Speech at the opening of the Laos Australia Institute, Vientiane


Vice President, Ministers, Ambassadors, distinguished guests; it is great to be here at the Laos Australia Institute. I want to thank the Vice President Dr Viphavanh for joining me to open the Institute.

Also thank the Director of the Institute Bill Pennington and his counterparts at the Foreign Languages Resource Centre for hosting us here today.

As you know I have flown in for Hangzhou China, after attending the G20 Summit for my first official visit to Laos, to Vientiane, during the ASEAN-Australia and East Asia Summits.

When I think about the next phase of growth in Asia, I see the Indo-Pacific as the epicentre of opportunity. We are living in times of unprecedented and rapid change and Laos sits on the crest of that wave. You are one of the region’s smallest nations and yet you have one of the world’s fastest-growing economies. People in Laos and across the region are connected to the global marketplace and each other as never before. The Laos Australia Institute is part of this movement. The 31 exceptional young people receiving scholarships today, now you are too. You join a pipeline of more than 1,200 of your fellow countrymen and women who over three decades, travelled south to study in Australia on Australian Government scholarships.

The Minister for Education spoke warmly of her time at Deakin University in Geelong and has benefitted enormously from that experience, as indeed did Australia from your time in Australia and we thank you that.

You have returned home as leaders and global citizens. Take Phavanhna Douanboupha for example. Phavanhna came to Australia with a scholarship to study engineering and IT at the University of New South Wales. She lived and studied in Sydney for five years and after graduating returned to Laos to work on a national science technology and environment agency. She went on to win a Fulbright scholarship to study for a master’s degree in the United States after which she returned back home to work in the Laos telecommunications sector.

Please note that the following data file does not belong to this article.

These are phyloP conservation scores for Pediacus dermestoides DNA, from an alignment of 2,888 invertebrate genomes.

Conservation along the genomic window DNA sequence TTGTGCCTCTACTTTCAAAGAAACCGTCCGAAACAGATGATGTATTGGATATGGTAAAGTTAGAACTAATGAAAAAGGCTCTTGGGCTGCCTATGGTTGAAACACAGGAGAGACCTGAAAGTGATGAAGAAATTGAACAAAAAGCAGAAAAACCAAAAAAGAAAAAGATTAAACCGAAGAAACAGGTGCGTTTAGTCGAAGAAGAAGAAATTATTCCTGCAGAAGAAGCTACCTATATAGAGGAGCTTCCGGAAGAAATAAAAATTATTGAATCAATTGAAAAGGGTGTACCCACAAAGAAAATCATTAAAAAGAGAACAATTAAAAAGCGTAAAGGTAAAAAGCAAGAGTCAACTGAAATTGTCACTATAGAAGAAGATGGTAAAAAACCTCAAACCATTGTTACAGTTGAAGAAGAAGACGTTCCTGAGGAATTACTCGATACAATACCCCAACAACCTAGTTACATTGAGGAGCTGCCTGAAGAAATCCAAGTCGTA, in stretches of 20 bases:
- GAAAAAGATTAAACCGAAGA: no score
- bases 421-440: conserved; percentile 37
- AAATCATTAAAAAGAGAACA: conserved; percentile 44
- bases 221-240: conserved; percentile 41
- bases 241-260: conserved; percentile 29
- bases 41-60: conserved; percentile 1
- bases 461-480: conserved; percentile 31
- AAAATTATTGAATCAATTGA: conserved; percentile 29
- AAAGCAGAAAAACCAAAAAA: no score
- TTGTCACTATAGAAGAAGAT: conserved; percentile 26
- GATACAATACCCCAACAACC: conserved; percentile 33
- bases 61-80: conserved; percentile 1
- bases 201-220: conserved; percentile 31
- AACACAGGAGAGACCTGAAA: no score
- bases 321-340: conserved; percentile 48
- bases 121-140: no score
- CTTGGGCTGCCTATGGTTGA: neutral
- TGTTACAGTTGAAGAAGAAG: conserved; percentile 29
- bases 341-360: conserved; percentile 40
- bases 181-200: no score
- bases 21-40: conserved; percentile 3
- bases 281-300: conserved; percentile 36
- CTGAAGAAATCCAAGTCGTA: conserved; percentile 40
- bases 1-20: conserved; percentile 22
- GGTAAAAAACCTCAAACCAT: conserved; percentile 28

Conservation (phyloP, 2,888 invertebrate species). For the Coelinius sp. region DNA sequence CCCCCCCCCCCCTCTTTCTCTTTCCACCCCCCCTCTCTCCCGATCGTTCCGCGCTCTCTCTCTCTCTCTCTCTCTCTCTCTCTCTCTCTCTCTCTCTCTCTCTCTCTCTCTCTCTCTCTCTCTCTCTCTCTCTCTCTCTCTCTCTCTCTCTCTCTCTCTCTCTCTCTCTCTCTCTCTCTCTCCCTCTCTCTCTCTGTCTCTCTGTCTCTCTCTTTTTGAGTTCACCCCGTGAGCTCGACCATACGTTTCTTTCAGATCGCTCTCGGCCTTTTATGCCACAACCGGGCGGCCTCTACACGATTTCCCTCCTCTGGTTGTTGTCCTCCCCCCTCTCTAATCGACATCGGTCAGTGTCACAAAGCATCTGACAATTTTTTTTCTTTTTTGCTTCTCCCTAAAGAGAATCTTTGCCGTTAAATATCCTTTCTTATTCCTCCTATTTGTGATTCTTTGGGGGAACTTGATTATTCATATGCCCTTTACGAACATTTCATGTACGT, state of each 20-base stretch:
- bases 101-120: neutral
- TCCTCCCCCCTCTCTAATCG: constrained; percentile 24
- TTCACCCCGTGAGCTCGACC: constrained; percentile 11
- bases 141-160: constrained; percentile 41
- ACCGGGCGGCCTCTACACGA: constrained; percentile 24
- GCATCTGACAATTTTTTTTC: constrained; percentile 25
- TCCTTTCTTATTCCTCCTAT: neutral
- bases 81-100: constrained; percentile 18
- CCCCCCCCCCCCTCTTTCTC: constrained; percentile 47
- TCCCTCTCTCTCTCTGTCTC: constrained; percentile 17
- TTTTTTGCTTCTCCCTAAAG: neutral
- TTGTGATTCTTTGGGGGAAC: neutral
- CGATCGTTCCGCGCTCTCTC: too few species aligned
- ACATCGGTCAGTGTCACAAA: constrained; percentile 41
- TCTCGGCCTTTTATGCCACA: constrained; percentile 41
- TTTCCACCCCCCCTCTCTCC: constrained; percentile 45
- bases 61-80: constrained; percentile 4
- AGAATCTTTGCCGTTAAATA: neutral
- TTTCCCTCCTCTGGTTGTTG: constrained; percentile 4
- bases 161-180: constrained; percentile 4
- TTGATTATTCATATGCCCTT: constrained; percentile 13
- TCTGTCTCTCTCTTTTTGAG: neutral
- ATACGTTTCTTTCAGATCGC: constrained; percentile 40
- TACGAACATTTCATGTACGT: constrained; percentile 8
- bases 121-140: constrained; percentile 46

Opportunities like these Australia awards open doors. This morning I met with your local café owner, entrepreneur and coffee roaster Ariya Khamvongsa, better known as ‘Pop’. He too studied in Australia, not just at university but he studied as a barista in a very practical way. He brought back the knowledge he acquired to Laos and he launched a string of thriving businesses. What these stories illustrate to me – and I always say this about the Australian people and our workforce but it’s no less true here – is that your greatest asset is the creativity and the ingenuity of your people. Our greatest assets are our people. It’s our capacity to innovate which allows us to address and solve our most intractable problems. It’s why Australia has placed a strong focus on innovation at home and in our aid program.

Through our basic education program here in Laos, which the Minister spoke about a moment ago, we’ve established an Innovation Fund to encourage new solutions to the biggest problems. We know for example that in remote areas of Laos, many children don’t have access to books. But many do have access to a television, so under the Innovation Fund the local film production company SB Clay Studios, will pilot an educational television program, the first of its kind for primary school children in Laos.

Investing in education is an investment in our human capital. It is an investment in our greatest asset, quality education of the young Laos people who will deliver a huge return on that investment in the years ahead. It’s an investment in Laos and it’s an investment in the ties our two countries share.

For a very long time education has been a key element in our strong bilateral relationship. I’d like to congratulate the Laos Australia Institute for its commitment to strengthening these bonds.

I have no doubt the Institute will continue to do outstanding work in these refurbished premises to support Laos’ development and to strengthen the links between the people of our two countries, because the benefits of those close personal links produce much more than increased economic growth figures. They drive the cultural exchange, they drive the strength of bonds that are built and the people-to-people experiences, the personal experiences of which the Minister I notice spoke so warmly a moment ago.

So to the scholarship recipients, I wish you every success for your time in Australia. As the Minister said, study hard, enjoy your time in Australia and you can return to Laos to advance the future of your great country. We look forward to welcoming you in Australia.

Thank you.